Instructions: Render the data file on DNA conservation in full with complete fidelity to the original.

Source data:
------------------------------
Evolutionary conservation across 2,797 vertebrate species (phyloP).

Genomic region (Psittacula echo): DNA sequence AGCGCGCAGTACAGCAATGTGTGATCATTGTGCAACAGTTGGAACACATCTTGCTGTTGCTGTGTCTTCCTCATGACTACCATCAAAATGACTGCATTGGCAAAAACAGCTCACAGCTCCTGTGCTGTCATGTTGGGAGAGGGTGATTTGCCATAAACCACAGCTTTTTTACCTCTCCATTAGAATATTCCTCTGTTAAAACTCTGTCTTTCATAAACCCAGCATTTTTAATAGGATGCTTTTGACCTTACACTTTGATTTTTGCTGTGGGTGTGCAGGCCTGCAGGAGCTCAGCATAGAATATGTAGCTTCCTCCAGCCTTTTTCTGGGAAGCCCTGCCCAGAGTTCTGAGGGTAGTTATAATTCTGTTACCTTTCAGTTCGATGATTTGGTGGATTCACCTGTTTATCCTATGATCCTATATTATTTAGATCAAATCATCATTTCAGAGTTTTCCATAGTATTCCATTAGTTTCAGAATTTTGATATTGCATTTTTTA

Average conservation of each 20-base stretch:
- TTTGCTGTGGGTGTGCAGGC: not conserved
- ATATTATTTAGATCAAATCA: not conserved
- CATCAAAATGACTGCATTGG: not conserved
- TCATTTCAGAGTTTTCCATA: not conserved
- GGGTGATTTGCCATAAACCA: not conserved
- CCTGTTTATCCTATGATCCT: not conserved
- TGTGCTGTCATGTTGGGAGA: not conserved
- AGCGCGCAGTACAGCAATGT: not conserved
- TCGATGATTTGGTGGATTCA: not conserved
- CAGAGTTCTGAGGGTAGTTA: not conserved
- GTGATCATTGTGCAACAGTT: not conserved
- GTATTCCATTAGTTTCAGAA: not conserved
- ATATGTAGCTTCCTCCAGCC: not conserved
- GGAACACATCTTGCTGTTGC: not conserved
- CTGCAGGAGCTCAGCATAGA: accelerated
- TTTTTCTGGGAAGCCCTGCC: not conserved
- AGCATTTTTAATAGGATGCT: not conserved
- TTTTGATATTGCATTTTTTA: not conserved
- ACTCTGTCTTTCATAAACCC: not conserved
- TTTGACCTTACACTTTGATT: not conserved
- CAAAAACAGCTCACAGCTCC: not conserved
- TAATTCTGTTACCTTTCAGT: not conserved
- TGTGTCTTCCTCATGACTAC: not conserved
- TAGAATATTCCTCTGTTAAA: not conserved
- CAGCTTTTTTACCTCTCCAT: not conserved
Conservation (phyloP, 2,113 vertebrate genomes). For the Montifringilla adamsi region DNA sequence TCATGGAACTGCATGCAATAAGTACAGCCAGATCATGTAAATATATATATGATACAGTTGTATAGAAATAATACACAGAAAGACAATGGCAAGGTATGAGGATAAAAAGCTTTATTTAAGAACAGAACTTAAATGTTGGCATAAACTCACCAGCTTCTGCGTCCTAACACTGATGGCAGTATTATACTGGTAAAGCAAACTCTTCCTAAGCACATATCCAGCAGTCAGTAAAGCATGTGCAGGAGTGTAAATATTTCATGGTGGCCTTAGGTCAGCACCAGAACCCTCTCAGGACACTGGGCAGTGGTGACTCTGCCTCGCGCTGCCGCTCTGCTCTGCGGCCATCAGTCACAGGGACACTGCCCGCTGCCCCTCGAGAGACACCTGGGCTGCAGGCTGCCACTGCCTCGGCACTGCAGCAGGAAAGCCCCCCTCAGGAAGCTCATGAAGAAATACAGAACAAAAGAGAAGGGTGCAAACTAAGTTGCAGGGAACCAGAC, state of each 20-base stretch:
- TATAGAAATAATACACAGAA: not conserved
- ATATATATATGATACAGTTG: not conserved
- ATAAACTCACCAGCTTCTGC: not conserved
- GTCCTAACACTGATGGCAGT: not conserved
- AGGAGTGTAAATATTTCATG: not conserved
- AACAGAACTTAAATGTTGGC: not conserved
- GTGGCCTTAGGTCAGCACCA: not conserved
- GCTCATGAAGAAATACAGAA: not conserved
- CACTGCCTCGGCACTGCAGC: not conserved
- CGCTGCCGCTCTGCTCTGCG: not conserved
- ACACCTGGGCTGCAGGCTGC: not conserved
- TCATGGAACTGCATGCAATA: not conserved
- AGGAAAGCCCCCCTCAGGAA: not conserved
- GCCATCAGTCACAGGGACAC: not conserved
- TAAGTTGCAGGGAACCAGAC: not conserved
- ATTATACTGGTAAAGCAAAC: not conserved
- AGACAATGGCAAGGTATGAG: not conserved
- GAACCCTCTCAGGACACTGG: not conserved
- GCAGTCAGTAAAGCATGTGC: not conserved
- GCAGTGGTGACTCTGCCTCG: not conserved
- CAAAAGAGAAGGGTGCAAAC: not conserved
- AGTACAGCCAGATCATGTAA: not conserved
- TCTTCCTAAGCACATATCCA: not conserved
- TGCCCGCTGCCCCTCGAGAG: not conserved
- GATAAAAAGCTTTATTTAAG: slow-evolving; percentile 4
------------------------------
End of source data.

Evolutionary conservation across 2,797 vertebrate species (phyloP).

Genomic region (Psittacula echo): DNA sequence AGCGCGCAGTACAGCAATGTGTGATCATTGTGCAACAGTTGGAACACATCTTGCTGTTGCTGTGTCTTCCTCATGACTACCATCAAAATGACTGCATTGGCAAAAACAGCTCACAGCTCCTGTGCTGTCATGTTGGGAGAGGGTGATTTGCCATAAACCACAGCTTTTTTACCTCTCCATTAGAATATTCCTCTGTTAAAACTCTGTCTTTCATAAACCCAGCATTTTTAATAGGATGCTTTTGACCTTACACTTTGATTTTTGCTGTGGGTGTGCAGGCCTGCAGGAGCTCAGCATAGAATATGTAGCTTCCTCCAGCCTTTTTCTGGGAAGCCCTGCCCAGAGTTCTGAGGGTAGTTATAATTCTGTTACCTTTCAGTTCGATGATTTGGTGGATTCACCTGTTTATCCTATGATCCTATATTATTTAGATCAAATCATCATTTCAGAGTTTTCCATAGTATTCCATTAGTTTCAGAATTTTGATATTGCATTTTTTA

Average conservation of each 20-base stretch:
- TTTGCTGTGGGTGTGCAGGC: not conserved
- ATATTATTTAGATCAAATCA: not conserved
- CATCAAAATGACTGCATTGG: not conserved
- TCATTTCAGAGTTTTCCATA: not conserved
- GGGTGATTTGCCATAAACCA: not conserved
- CCTGTTTATCCTATGATCCT: not conserved
- TGTGCTGTCATGTTGGGAGA: not conserved
- AGCGCGCAGTACAGCAATGT: not conserved
- TCGATGATTTGGTGGATTCA: not conserved
- CAGAGTTCTGAGGGTAGTTA: not conserved
- GTGATCATTGTGCAACAGTT: not conserved
- GTATTCCATTAGTTTCAGAA: not conserved
- ATATGTAGCTTCCTCCAGCC: not conserved
- GGAACACATCTTGCTGTTGC: not conserved
- CTGCAGGAGCTCAGCATAGA: accelerated
- TTTTTCTGGGAAGCCCTGCC: not conserved
- AGCATTTTTAATAGGATGCT: not conserved
- TTTTGATATTGCATTTTTTA: not conserved
- ACTCTGTCTTTCATAAACCC: not conserved
- TTTGACCTTACACTTTGATT: not conserved
- CAAAAACAGCTCACAGCTCC: not conserved
- TAATTCTGTTACCTTTCAGT: not conserved
- TGTGTCTTCCTCATGACTAC: not conserved
- TAGAATATTCCTCTGTTAAA: not conserved
- CAGCTTTTTTACCTCTCCAT: not conserved
Conservation (phyloP, 2,113 vertebrate genomes). For the Montifringilla adamsi region DNA sequence TCATGGAACTGCATGCAATAAGTACAGCCAGATCATGTAAATATATATATGATACAGTTGTATAGAAATAATACACAGAAAGACAATGGCAAGGTATGAGGATAAAAAGCTTTATTTAAGAACAGAACTTAAATGTTGGCATAAACTCACCAGCTTCTGCGTCCTAACACTGATGGCAGTATTATACTGGTAAAGCAAACTCTTCCTAAGCACATATCCAGCAGTCAGTAAAGCATGTGCAGGAGTGTAAATATTTCATGGTGGCCTTAGGTCAGCACCAGAACCCTCTCAGGACACTGGGCAGTGGTGACTCTGCCTCGCGCTGCCGCTCTGCTCTGCGGCCATCAGTCACAGGGACACTGCCCGCTGCCCCTCGAGAGACACCTGGGCTGCAGGCTGCCACTGCCTCGGCACTGCAGCAGGAAAGCCCCCCTCAGGAAGCTCATGAAGAAATACAGAACAAAAGAGAAGGGTGCAAACTAAGTTGCAGGGAACCAGAC, state of each 20-base stretch:
- TATAGAAATAATACACAGAA: not conserved
- ATATATATATGATACAGTTG: not conserved
- ATAAACTCACCAGCTTCTGC: not conserved
- GTCCTAACACTGATGGCAGT: not conserved
- AGGAGTGTAAATATTTCATG: not conserved
- AACAGAACTTAAATGTTGGC: not conserved
- GTGGCCTTAGGTCAGCACCA: not conserved
- GCTCATGAAGAAATACAGAA: not conserved
- CACTGCCTCGGCACTGCAGC: not conserved
- CGCTGCCGCTCTGCTCTGCG: not conserved
- ACACCTGGGCTGCAGGCTGC: not conserved
- TCATGGAACTGCATGCAATA: not conserved
- AGGAAAGCCCCCCTCAGGAA: not conserved
- GCCATCAGTCACAGGGACAC: not conserved
- TAAGTTGCAGGGAACCAGAC: not conserved
- ATTATACTGGTAAAGCAAAC: not conserved
- AGACAATGGCAAGGTATGAG: not conserved
- GAACCCTCTCAGGACACTGG: not conserved
- GCAGTCAGTAAAGCATGTGC: not conserved
- GCAGTGGTGACTCTGCCTCG: not conserved
- CAAAAGAGAAGGGTGCAAAC: not conserved
- AGTACAGCCAGATCATGTAA: not conserved
- TCTTCCTAAGCACATATCCA: not conserved
- TGCCCGCTGCCCCTCGAGAG: not conserved
- GATAAAAAGCTTTATTTAAG: slow-evolving; percentile 4